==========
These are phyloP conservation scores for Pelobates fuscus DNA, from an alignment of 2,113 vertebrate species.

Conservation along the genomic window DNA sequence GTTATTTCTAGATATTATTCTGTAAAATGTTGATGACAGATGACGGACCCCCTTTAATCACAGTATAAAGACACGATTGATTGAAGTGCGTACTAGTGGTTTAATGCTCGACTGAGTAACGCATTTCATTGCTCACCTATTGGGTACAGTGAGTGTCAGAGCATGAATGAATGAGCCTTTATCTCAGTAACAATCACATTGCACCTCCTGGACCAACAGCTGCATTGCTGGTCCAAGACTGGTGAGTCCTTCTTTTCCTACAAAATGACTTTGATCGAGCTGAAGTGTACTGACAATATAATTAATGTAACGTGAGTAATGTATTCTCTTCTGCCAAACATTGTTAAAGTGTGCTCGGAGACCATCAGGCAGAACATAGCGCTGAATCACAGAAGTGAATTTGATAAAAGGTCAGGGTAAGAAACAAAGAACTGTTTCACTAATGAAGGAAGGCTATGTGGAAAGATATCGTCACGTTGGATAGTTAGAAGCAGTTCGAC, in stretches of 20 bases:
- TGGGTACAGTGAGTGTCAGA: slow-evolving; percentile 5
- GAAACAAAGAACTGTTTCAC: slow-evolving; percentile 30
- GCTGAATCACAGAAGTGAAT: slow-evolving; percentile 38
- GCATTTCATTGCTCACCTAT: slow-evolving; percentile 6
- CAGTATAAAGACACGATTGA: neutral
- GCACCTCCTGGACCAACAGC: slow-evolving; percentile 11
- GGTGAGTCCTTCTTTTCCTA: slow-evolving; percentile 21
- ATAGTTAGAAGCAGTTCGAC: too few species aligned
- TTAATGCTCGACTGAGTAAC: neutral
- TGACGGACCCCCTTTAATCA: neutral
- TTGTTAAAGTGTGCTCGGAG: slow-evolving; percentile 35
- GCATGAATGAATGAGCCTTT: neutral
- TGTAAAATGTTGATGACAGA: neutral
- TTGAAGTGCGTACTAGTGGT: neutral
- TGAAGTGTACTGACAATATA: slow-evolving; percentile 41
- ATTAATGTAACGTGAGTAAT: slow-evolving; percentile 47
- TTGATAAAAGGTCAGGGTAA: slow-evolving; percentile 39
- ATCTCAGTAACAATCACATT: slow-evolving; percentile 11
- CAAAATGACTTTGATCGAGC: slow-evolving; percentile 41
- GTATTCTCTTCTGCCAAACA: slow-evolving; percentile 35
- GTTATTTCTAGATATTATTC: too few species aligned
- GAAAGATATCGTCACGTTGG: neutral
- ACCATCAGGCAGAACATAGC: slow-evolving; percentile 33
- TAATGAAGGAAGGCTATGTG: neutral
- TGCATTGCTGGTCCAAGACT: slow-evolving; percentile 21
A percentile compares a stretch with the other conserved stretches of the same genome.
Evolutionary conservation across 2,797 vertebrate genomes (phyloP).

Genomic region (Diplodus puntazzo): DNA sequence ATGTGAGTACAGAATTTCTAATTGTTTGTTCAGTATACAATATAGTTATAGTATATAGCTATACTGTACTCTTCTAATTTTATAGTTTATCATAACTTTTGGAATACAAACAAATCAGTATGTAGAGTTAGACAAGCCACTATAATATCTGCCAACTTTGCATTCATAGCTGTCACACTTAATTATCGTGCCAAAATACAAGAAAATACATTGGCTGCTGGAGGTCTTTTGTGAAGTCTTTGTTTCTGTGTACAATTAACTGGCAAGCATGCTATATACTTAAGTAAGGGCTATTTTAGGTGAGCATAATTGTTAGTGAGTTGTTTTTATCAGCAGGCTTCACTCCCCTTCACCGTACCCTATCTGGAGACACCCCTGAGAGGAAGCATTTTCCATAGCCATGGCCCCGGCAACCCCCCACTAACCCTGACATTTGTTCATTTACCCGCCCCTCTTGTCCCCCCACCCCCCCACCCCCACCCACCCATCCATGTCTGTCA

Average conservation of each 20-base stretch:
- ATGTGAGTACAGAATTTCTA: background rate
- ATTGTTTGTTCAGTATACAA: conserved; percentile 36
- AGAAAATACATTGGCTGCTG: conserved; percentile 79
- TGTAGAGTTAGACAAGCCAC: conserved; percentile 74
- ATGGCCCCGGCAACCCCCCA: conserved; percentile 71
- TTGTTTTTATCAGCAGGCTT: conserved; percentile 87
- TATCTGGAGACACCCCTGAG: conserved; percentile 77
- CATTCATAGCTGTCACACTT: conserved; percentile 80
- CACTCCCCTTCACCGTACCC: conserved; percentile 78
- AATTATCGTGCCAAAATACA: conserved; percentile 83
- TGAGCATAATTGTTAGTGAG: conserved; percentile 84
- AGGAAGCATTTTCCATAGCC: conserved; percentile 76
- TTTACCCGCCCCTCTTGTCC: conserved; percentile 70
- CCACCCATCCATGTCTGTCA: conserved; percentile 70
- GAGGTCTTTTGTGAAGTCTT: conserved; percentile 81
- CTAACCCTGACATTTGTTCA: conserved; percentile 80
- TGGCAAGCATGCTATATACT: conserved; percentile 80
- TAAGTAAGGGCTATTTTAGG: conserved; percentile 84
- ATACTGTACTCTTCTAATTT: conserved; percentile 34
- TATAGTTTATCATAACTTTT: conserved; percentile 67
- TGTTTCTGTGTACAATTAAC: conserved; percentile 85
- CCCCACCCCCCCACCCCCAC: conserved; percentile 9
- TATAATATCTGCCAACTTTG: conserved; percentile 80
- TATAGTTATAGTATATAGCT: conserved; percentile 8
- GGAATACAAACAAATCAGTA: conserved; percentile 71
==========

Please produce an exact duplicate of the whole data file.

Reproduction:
These are phyloP conservation scores for Pelobates fuscus DNA, from an alignment of 2,113 vertebrate species.

Conservation along the genomic window DNA sequence GTTATTTCTAGATATTATTCTGTAAAATGTTGATGACAGATGACGGACCCCCTTTAATCACAGTATAAAGACACGATTGATTGAAGTGCGTACTAGTGGTTTAATGCTCGACTGAGTAACGCATTTCATTGCTCACCTATTGGGTACAGTGAGTGTCAGAGCATGAATGAATGAGCCTTTATCTCAGTAACAATCACATTGCACCTCCTGGACCAACAGCTGCATTGCTGGTCCAAGACTGGTGAGTCCTTCTTTTCCTACAAAATGACTTTGATCGAGCTGAAGTGTACTGACAATATAATTAATGTAACGTGAGTAATGTATTCTCTTCTGCCAAACATTGTTAAAGTGTGCTCGGAGACCATCAGGCAGAACATAGCGCTGAATCACAGAAGTGAATTTGATAAAAGGTCAGGGTAAGAAACAAAGAACTGTTTCACTAATGAAGGAAGGCTATGTGGAAAGATATCGTCACGTTGGATAGTTAGAAGCAGTTCGAC, in stretches of 20 bases:
- TGGGTACAGTGAGTGTCAGA: slow-evolving; percentile 5
- GAAACAAAGAACTGTTTCAC: slow-evolving; percentile 30
- GCTGAATCACAGAAGTGAAT: slow-evolving; percentile 38
- GCATTTCATTGCTCACCTAT: slow-evolving; percentile 6
- CAGTATAAAGACACGATTGA: neutral
- GCACCTCCTGGACCAACAGC: slow-evolving; percentile 11
- GGTGAGTCCTTCTTTTCCTA: slow-evolving; percentile 21
- ATAGTTAGAAGCAGTTCGAC: too few species aligned
- TTAATGCTCGACTGAGTAAC: neutral
- TGACGGACCCCCTTTAATCA: neutral
- TTGTTAAAGTGTGCTCGGAG: slow-evolving; percentile 35
- GCATGAATGAATGAGCCTTT: neutral
- TGTAAAATGTTGATGACAGA: neutral
- TTGAAGTGCGTACTAGTGGT: neutral
- TGAAGTGTACTGACAATATA: slow-evolving; percentile 41
- ATTAATGTAACGTGAGTAAT: slow-evolving; percentile 47
- TTGATAAAAGGTCAGGGTAA: slow-evolving; percentile 39
- ATCTCAGTAACAATCACATT: slow-evolving; percentile 11
- CAAAATGACTTTGATCGAGC: slow-evolving; percentile 41
- GTATTCTCTTCTGCCAAACA: slow-evolving; percentile 35
- GTTATTTCTAGATATTATTC: too few species aligned
- GAAAGATATCGTCACGTTGG: neutral
- ACCATCAGGCAGAACATAGC: slow-evolving; percentile 33
- TAATGAAGGAAGGCTATGTG: neutral
- TGCATTGCTGGTCCAAGACT: slow-evolving; percentile 21
A percentile compares a stretch with the other conserved stretches of the same genome.
Evolutionary conservation across 2,797 vertebrate genomes (phyloP).

Genomic region (Diplodus puntazzo): DNA sequence ATGTGAGTACAGAATTTCTAATTGTTTGTTCAGTATACAATATAGTTATAGTATATAGCTATACTGTACTCTTCTAATTTTATAGTTTATCATAACTTTTGGAATACAAACAAATCAGTATGTAGAGTTAGACAAGCCACTATAATATCTGCCAACTTTGCATTCATAGCTGTCACACTTAATTATCGTGCCAAAATACAAGAAAATACATTGGCTGCTGGAGGTCTTTTGTGAAGTCTTTGTTTCTGTGTACAATTAACTGGCAAGCATGCTATATACTTAAGTAAGGGCTATTTTAGGTGAGCATAATTGTTAGTGAGTTGTTTTTATCAGCAGGCTTCACTCCCCTTCACCGTACCCTATCTGGAGACACCCCTGAGAGGAAGCATTTTCCATAGCCATGGCCCCGGCAACCCCCCACTAACCCTGACATTTGTTCATTTACCCGCCCCTCTTGTCCCCCCACCCCCCCACCCCCACCCACCCATCCATGTCTGTCA

Average conservation of each 20-base stretch:
- ATGTGAGTACAGAATTTCTA: background rate
- ATTGTTTGTTCAGTATACAA: conserved; percentile 36
- AGAAAATACATTGGCTGCTG: conserved; percentile 79
- TGTAGAGTTAGACAAGCCAC: conserved; percentile 74
- ATGGCCCCGGCAACCCCCCA: conserved; percentile 71
- TTGTTTTTATCAGCAGGCTT: conserved; percentile 87
- TATCTGGAGACACCCCTGAG: conserved; percentile 77
- CATTCATAGCTGTCACACTT: conserved; percentile 80
- CACTCCCCTTCACCGTACCC: conserved; percentile 78
- AATTATCGTGCCAAAATACA: conserved; percentile 83
- TGAGCATAATTGTTAGTGAG: conserved; percentile 84
- AGGAAGCATTTTCCATAGCC: conserved; percentile 76
- TTTACCCGCCCCTCTTGTCC: conserved; percentile 70
- CCACCCATCCATGTCTGTCA: conserved; percentile 70
- GAGGTCTTTTGTGAAGTCTT: conserved; percentile 81
- CTAACCCTGACATTTGTTCA: conserved; percentile 80
- TGGCAAGCATGCTATATACT: conserved; percentile 80
- TAAGTAAGGGCTATTTTAGG: conserved; percentile 84
- ATACTGTACTCTTCTAATTT: conserved; percentile 34
- TATAGTTTATCATAACTTTT: conserved; percentile 67
- TGTTTCTGTGTACAATTAAC: conserved; percentile 85
- CCCCACCCCCCCACCCCCAC: conserved; percentile 9
- TATAATATCTGCCAACTTTG: conserved; percentile 80
- TATAGTTATAGTATATAGCT: conserved; percentile 8
- GGAATACAAACAAATCAGTA: conserved; percentile 71